During my vacation, I was able to take some shots of the Aurora Borealis.
Believe it or not, these were shot while I was on a plane to Los Angeles. I didn’t really have much time to prepare, as a member of the cabin crew noticed I had a camera and gave me a heads up very little time to spare. Therefore, I spent quite a bit of time trying to get the exposure right by playing with the ISO settings and the shutter speed.
I used my D5300 with a 18-55mm VRII Nikkor lens. Now, if you know that lens, you’ll realize that it is a kit lens, which means it doesn’t have a particularly wide aperture. But working with what you’ve got is part of what makes photography fun for me. Also, airplane windows are surprisingly reflective, especially at night. This is because the only light source comes from inside the aircraft cabin. This makes it really difficult to take a photograph without reflections. Again, I improvised my taking a handkerchief and using it to cover the window behind the lens of the camera. This was all while using a shutter release trigger to trigger the shot. I took about 20 pictures in total, two of which I am fairly happy with, which I will be featuring here.
Final Result 1:
Exposure Settings and Post-Processing:
The F-stop was set at f/3.5. This was the widest I could get at the 18mm focal length I was using. I also used ISO 800 with a shutter speed of 5 of seconds. Shooting in the dark, on a moving plane poses its own unique set of problems. High ISO can ruin the picture, so you’ll want to use as low ISO as possible. However, using a lower ISO means you’ll need a slower shutter speed, causing star trails. There’s a very careful balance to be had here.
Also, it is impossible to create long exposure images like these without additional processing in Lightroom or Photoshop. I didn’t have to use Photoshop at all, but a lot of post-processing in Lightroom was necessary to get the colors to pop out. The Aurora itself, is very faint when viewed by the naked eye. The settings I used were as follows:
Final Result 2:
Exposure settings and post-processing:
The F-stop was set at f/3.5. This was the widest I could get at the 18mm focal length I was using. I also used ISO 2500 with a shutter speed of 10 of seconds. You can see how reluctant I was in using a longer shutter speed, because star trails are a real problem. Even at a 5-second exposure (as above) you can see a bit of star trailing. But as the aurora was starting to fade (we were flying away from it) I figured I had nothing to lose and took a shot anyway.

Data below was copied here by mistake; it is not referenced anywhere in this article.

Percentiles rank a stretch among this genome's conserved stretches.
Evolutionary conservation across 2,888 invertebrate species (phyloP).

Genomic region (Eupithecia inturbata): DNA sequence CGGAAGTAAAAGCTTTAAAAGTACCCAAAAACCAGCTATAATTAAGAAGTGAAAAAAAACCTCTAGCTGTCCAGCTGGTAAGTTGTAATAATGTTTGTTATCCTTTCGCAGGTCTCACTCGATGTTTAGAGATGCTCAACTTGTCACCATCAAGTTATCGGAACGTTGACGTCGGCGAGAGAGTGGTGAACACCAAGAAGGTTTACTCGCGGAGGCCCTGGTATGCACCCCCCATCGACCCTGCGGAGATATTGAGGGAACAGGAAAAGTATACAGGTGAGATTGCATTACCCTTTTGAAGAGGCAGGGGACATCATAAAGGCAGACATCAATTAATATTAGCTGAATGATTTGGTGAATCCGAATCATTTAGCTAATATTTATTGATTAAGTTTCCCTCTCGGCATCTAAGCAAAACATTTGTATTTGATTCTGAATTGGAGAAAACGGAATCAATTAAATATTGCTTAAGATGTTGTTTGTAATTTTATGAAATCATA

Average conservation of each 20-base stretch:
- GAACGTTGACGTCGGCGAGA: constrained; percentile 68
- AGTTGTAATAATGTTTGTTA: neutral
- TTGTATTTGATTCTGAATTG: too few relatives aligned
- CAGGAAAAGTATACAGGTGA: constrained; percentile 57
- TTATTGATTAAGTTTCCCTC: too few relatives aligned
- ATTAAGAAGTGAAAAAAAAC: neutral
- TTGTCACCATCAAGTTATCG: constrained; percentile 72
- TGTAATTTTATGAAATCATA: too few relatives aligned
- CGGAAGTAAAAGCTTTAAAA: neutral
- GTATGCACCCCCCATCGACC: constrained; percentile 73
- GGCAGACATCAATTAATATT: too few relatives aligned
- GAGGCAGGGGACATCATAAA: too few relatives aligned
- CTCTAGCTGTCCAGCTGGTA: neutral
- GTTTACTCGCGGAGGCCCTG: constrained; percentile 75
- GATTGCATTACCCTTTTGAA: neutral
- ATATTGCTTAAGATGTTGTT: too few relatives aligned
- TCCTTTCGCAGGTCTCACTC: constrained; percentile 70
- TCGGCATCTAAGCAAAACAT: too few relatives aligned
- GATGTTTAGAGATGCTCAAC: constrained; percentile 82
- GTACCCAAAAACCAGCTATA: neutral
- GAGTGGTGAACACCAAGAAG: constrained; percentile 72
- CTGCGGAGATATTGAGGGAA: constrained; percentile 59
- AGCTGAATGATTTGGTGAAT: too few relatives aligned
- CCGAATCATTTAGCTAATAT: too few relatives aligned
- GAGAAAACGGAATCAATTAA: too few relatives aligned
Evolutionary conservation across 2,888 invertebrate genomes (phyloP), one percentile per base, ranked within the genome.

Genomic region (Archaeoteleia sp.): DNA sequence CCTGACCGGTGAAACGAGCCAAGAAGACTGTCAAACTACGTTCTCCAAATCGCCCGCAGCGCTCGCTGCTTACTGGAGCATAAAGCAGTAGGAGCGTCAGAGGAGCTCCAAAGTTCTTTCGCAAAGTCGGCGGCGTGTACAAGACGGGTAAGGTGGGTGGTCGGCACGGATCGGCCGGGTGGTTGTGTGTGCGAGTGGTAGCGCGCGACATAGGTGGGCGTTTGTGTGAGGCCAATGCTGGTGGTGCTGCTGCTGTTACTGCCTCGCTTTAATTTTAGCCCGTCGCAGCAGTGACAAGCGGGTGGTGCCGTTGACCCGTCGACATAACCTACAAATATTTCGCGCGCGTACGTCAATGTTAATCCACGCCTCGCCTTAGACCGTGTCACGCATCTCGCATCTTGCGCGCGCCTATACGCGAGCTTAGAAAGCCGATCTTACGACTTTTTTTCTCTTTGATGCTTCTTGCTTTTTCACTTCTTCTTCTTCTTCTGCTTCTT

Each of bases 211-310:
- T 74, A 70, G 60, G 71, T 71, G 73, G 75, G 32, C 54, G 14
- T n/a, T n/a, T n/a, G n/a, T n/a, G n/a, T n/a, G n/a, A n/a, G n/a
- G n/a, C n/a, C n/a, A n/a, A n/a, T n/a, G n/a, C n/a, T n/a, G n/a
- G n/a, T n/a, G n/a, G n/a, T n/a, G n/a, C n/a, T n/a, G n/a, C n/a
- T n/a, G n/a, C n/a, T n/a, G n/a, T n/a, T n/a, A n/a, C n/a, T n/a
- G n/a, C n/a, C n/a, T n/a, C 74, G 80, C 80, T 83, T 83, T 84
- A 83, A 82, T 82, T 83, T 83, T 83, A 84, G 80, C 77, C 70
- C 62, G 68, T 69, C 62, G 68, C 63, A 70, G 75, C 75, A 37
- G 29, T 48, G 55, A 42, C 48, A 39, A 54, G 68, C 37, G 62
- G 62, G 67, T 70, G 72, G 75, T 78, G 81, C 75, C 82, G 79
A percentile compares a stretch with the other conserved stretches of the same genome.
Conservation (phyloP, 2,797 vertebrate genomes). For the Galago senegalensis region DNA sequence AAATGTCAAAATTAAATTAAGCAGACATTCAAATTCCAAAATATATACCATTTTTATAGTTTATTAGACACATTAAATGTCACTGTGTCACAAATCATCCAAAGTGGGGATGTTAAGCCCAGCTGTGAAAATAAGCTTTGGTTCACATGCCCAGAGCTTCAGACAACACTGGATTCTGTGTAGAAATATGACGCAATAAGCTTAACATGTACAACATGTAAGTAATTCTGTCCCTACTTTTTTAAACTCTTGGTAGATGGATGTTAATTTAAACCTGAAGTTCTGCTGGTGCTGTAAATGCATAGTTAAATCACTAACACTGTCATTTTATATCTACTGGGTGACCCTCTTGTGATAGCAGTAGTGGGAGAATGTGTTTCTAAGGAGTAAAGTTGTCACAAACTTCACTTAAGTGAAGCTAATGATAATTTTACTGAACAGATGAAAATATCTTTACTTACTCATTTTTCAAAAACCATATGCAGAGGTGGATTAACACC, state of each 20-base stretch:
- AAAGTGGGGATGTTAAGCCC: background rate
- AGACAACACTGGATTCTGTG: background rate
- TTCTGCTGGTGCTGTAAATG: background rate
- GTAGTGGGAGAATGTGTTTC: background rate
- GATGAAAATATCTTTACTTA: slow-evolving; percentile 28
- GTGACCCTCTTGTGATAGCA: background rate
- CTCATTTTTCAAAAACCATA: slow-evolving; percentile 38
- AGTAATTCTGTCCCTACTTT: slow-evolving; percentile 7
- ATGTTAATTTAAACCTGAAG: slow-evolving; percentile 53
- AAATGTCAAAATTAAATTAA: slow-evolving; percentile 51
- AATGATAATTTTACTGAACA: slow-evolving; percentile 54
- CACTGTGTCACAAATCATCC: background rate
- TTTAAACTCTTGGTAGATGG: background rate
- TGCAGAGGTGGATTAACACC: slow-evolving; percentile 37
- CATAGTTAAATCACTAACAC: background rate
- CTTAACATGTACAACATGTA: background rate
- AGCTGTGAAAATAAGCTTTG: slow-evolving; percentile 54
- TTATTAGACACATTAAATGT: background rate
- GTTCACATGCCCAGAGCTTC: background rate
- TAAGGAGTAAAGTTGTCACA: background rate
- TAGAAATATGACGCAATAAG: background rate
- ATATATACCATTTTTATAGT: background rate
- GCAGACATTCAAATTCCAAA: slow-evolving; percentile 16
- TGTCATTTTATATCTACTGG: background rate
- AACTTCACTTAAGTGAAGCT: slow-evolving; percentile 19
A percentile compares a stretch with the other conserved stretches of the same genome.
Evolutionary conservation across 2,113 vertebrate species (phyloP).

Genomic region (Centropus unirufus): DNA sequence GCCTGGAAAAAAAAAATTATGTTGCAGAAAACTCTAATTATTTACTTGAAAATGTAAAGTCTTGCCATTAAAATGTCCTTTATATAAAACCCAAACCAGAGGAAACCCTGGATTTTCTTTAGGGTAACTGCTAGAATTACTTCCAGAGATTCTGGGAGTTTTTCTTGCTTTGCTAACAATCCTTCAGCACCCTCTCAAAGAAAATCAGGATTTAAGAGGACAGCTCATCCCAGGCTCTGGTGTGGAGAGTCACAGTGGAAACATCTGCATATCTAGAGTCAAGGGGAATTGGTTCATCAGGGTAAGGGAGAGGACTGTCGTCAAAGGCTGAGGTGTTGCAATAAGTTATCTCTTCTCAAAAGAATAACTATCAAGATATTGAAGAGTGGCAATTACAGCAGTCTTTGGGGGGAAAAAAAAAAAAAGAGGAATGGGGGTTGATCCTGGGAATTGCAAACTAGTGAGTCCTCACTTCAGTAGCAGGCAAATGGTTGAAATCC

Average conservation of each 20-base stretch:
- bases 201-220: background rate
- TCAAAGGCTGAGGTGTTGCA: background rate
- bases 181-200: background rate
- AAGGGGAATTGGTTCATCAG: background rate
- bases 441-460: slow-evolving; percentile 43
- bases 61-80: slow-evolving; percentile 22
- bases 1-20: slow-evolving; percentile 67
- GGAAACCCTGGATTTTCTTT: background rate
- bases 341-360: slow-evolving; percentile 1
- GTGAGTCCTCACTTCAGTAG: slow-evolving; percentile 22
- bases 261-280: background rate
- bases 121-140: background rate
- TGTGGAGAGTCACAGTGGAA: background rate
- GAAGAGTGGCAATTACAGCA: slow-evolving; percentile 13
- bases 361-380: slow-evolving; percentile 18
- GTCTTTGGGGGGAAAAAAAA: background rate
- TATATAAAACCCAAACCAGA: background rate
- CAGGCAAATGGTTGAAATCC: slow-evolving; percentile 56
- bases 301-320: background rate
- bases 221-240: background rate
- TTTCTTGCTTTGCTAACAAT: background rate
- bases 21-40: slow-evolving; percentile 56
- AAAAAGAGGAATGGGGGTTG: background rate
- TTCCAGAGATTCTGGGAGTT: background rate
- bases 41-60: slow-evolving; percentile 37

The settings I used were as follows:
Photographing the Aurora was a really great learning experience for me. I am, by no means, a professional photographer, but a beginner. I didn’t even expect to be photographing the Aurora until about five minutes after we had entered within sight range of it, so thinking on my feet was really important. I’m just glad to have had my camera on the flight. The learning experience on how to adjust exposure settings was great.
The advantage that photographing the Aurora has over other long exposure photography is you can actually use the noise reduction sliders quite a lot in Lightroom. I was able to shoot as significantly higher ISO’s than the ones I normally use. This is because the Aurora is looks silky, without any really sharp boundaries. This allowed me to play with Lightroom’s noise reduction sliders and really push them up to levels you would not normally use.
Overall, I think the images came out fine, considering I was on a moving plane. I wasn’t prepared for it, I was using a kit lens, and an entry-level DSLR. I believe the most important skill I learnt was the ability to quickly figure out how to get a correct exposure with minimal tries. Additionally, I was also able to improve my ability to post-process in Lightroom – both very important skills for any photographer. It was a great learning experience, and I think I got some fairly decent photographs out of it.